Threshold: Link and Separator

The manner of connecting one space to another is too often and too quickly resolved by nothing more than a door. Although many of us grow up with nothing more than doors as separators and connectors between rooms if we look more closely at historical examples you’ll see more nuanced ways of linking and separating spaces. This is generally referred to as a threshold – a zone of passage or pause between two spaces, areas or rooms. Thresholds acknowledge that the character of any two adjacent rooms is rarely identical; therefore, some form of transition is often desirable. A door is one of several possible solutions to linking and separating spaces. Screens, passages, unaligned openings, wall thicknesses, among other devices, offer other ways of achieving the same means but with different effects. In some cases, thresholds become so extended that they become intermediary spaces in their own right.

Before throwing in a way, punching a hole and dropping a door in, first ask what the relationship between the two adjacent spaces is. You may find, firstly, that a wall isn’t necessary but that perhaps a screen or row of columns might serve the purpose of separation and individual identity for each space. If a wall is needed, the door isn’t necessarily an automatic solution for passage. A opening in a thick wall might provide enough of a threshold between the two spaces by accentuating the thickness of the wall as a barrier and separator, while remaining connected with a door-less passage. The position of the opening itself, at a corner, in the middle of the wall or room, also provides visual clues as to whether it is normal to pass from one to the other without question.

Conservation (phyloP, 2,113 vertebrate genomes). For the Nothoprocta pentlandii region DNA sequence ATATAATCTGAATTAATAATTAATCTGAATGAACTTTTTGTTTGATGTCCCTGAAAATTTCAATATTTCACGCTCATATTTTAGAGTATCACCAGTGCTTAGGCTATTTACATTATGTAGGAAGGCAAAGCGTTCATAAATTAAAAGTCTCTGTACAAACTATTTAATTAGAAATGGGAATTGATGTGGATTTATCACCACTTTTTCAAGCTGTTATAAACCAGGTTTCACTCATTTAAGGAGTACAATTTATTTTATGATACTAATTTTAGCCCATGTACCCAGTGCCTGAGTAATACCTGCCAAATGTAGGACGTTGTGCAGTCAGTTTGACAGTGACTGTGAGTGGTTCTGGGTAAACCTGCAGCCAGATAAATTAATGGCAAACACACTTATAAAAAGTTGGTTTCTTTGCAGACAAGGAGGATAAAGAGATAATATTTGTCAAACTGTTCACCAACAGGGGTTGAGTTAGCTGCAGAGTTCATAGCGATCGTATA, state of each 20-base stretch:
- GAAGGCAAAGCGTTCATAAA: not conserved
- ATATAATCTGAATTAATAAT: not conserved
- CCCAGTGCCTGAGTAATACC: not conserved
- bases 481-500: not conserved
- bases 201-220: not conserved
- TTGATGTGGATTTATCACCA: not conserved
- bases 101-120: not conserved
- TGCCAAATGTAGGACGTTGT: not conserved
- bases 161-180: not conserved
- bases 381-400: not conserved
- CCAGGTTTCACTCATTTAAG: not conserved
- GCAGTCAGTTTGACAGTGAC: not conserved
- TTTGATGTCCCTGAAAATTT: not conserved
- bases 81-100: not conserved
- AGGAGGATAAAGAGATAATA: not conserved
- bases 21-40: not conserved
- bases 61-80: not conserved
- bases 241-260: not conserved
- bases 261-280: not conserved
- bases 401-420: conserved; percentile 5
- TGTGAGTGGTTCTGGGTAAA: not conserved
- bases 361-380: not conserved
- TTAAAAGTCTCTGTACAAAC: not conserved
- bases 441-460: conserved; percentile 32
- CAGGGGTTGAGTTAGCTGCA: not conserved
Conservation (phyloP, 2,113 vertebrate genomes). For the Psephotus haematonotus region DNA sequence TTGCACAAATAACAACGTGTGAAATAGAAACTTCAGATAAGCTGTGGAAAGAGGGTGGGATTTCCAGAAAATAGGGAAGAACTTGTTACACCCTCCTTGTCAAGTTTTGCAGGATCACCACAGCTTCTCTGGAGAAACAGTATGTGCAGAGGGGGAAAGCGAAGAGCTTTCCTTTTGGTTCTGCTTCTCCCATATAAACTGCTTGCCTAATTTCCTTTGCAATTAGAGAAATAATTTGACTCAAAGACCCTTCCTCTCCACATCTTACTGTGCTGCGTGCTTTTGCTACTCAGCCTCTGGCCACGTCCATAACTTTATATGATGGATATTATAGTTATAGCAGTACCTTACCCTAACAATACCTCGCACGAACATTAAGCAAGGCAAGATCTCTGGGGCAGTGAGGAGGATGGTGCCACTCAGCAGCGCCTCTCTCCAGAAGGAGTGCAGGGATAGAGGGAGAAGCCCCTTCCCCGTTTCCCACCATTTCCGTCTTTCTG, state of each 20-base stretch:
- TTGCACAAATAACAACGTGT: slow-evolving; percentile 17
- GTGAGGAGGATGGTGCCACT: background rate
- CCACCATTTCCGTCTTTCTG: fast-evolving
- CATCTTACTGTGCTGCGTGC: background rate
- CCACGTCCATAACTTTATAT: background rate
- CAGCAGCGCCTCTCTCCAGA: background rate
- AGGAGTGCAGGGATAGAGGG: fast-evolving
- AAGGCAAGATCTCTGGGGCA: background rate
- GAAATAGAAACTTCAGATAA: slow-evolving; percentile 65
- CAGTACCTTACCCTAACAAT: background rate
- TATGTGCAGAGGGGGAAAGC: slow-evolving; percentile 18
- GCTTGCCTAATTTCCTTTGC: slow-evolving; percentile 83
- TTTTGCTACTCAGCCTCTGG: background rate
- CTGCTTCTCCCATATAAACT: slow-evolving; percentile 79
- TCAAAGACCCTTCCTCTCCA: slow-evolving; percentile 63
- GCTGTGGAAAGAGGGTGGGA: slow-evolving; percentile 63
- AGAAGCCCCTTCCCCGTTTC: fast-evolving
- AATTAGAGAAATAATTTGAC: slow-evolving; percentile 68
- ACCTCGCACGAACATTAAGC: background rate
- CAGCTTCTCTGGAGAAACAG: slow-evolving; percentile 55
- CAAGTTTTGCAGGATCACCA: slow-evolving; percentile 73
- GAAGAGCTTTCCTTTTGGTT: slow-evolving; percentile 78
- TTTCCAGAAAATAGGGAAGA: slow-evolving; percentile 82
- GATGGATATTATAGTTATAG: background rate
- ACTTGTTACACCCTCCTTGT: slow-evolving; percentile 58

If a door is used, the location of the hinge side and direction of the swing can either block or provide views inward when the door is left ajar such that an occupant can be more or less inviting by leaving the door partially opened.

Taken further, the idea of thresholds is also about mediating movement from one type of spatial status to another – for example, from a very public to a very private space. A door requires a firm decision to enter, yet you may have no idea of what type of room is on the other side and whether it is permissible or desirable to enter. A threshold space can signal changes in the status so that a greater sense of a private realm is signalled – a thoughtful user will pick up on these signals and understand whether they should proceed. In public buildings such issues are paramount and help to mitigate the necessity for signs, locked doors and sealed off areas. Most public buildings include spaces through which any passer-by may enter and proceed but also include spaces which may be for employees only and hence private. Understanding thresholds as transitions and mediators adds meaning to movement in architecture as well as add clarity to how spaces should be interpreted and used.


One thought on “Threshold: Link and Separator

  1. Pingback: Round Two – Day 1 | Designing Opportunity

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